I agree with the majority's conclusion that the trial court erred in admitting defendant's statement to Officer Mashni that he had some crack in his coat pocket because the officer failed to advise defendant of his Miranda warnings prior to the custodial interrogation. However, I disagree with the majority's holding that the trial court's erroneous admission of defendant's incriminating statement was harmless beyond a reasonable doubt. See N.C. Gen. Stat. § 15A-1443(b) (2001). In addition, I concur with the majority's conclusion that the cocaine, which was found as a result of the Miranda violation, was properly admitted since defendant's statement was not the product of coercion. However, I disagree with the majority's determination that “even assuming defendant's statement was coerced, the cocaine would have been admissible under the inevitable discovery doctrine . . . .” Therefore, I respectfully dissent and would vacate defendant's conviction and remand for a new trial.
    A violation of a defendant's rights under the Constitution of the United States is prejudicial unless the State demonstrates thatthe error was harmless beyond a reasonable doubt. N.C. Gen. Stat. § 15A-1443(b). In order for an Appellate Court to conclude that the State has met its burden of proving that the error was harmless beyond a reasonable doubt, the Court must be convinced “that 'there is no reasonable possibility' that the erroneous admission of evidence 'might have contributed to the conviction.'” State v. Hooper, 318 N.C. 680, 682, 351 S.E.2d 286, 288 (1987) (quoting State v. Castor, 285 N.C. 286, 292, 204 S.E.2d 848, 853 (1974)). The presence of overwhelming evidence of guilt may render a constitutional error harmless beyond a reasonable doubt. State v. Autry, 321 N.C. 392, 400, 364 S.E.2d 341, 346 (1988).
    In the instant case, the admission of defendant's statement to Officer Mashni that he had some crack in his coat pocket was highly inflammatory on the issue of whether defendant knowingly possessed the cocaine. The State's evidence as to whether defendant knowingly possessed the cocaine, excluding defendant's statement, is hardly overwhelming. In fact, the only evidence against defendant is that cocaine, discovered as a result of a Miranda violation, was found inside the coat defendant was wearing. Thus, without the admission of defendant's incriminating statement, there is a reasonable possibility that the jury would have had reasonable doubt as to whether defendant knowingly possessed the cocaine and returned a different verdict. Therefore, I conclude the State has not met its burden of proving that the error was harmless beyond a reasonable doubt, by showing that there is no reasonable possibility that the erroneous admission of the statement mighthave contributed to the conviction. Accordingly, I would vacate defendant's conviction and remand for a new trial.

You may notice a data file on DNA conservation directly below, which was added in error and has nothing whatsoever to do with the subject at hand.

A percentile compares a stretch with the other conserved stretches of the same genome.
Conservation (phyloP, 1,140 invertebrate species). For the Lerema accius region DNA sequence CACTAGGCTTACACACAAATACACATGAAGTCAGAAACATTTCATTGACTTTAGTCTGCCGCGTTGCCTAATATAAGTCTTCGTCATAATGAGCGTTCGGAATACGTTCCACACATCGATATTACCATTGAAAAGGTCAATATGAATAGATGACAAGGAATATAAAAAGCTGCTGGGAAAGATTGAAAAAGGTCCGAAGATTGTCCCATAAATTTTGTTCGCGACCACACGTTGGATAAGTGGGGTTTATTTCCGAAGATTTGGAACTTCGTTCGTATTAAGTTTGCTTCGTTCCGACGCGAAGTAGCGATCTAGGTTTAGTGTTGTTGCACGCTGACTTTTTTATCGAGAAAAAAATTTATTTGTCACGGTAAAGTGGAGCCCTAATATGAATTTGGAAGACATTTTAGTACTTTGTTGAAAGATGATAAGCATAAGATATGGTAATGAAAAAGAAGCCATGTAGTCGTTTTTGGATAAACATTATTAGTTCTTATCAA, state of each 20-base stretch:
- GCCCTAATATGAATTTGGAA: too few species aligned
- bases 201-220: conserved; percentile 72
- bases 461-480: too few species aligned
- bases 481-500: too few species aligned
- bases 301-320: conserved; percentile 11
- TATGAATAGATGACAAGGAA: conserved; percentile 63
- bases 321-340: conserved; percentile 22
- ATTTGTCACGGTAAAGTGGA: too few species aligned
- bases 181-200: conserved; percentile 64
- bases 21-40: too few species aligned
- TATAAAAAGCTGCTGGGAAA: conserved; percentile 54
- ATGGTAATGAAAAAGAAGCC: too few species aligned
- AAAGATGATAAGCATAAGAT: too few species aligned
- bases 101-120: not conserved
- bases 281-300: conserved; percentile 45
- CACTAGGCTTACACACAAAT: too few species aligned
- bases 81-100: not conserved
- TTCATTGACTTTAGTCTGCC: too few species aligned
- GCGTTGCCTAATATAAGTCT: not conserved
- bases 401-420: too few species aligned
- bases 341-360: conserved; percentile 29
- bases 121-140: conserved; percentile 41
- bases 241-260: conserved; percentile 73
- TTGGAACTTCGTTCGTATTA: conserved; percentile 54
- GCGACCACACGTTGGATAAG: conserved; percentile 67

I concur with the majority's conclusion that defendant's statement was not the product of coercion and therefore, the cocaine found as a result of the Miranda violation was properly admitted. However, I respectfully dissent from the majority's determination that “even assuming defendant's statement was coerced, the cocaine would have been admissible under the inevitable discovery doctrine . . . .” Pursuant to the inevitable discovery doctrine,
        evidence which would otherwise be excluded because it was illegally seized may be admitted into evidence if the State proves by a preponderance of the evidence that the evidence would have been inevitably discovered by the law enforcement officers if it had not been found as a result of the illegal action.

State v. Pope, 333 N.C. 106, 114, 423 S.E.2d 740, 744 (1992) (citing Nix v. Williams, 467 U.S. 431, 81 L. Ed. 2d 377 (1984)).
    In the case sub judice, during the hearing on defendant's motion to suppress, the State did not present evidence material to, nor did the trial court address, the inevitable discovery doctrine. Our Supreme Court has previously stated: “Whether this exception [to the exclusionary rule] is applicable is initially a question to be addressed by the trial court . . . .” State v. Pope, 333 N.C. 116, 117, 423 S.E.2d 746, 746 (1992). Since the inevitable discovery doctrine was never raised in defendant's motion hearing not its applicability considered by the trial court, it is improper for this Court to determine that “even assuming defendant'sstatement was coerced, the cocaine would have been admissible under the inevitable discovery doctrine . . . .” In addition, during the suppression hearing, the State failed to present any evidence that the cocaine would have been inevitably discovered. Thus, the State did not meet the necessary burden of proving by a preponderance of the evidence that the cocaine would have been inevitably discovered by the law enforcement officers if it had not been found as a result of the Miranda violation. Therefore, I disagree with the majority's conclusion that even if the statement had been coerced, the evidence would have been admissible under the inevitable discovery exception.


Footnote: 1
     We note that this rationale may be called into doubt by Dickerson v. United States, 530 U.S. 428, 147 L. Ed. 2d 405 (2000), in which our United States Supreme Court held that Miranda was a constitutional decision. However, any possible impact of Dickerson on May would have to be addressed by the Supreme Court of North Carolina because we are bound by May until our State's highest Court holds otherwise.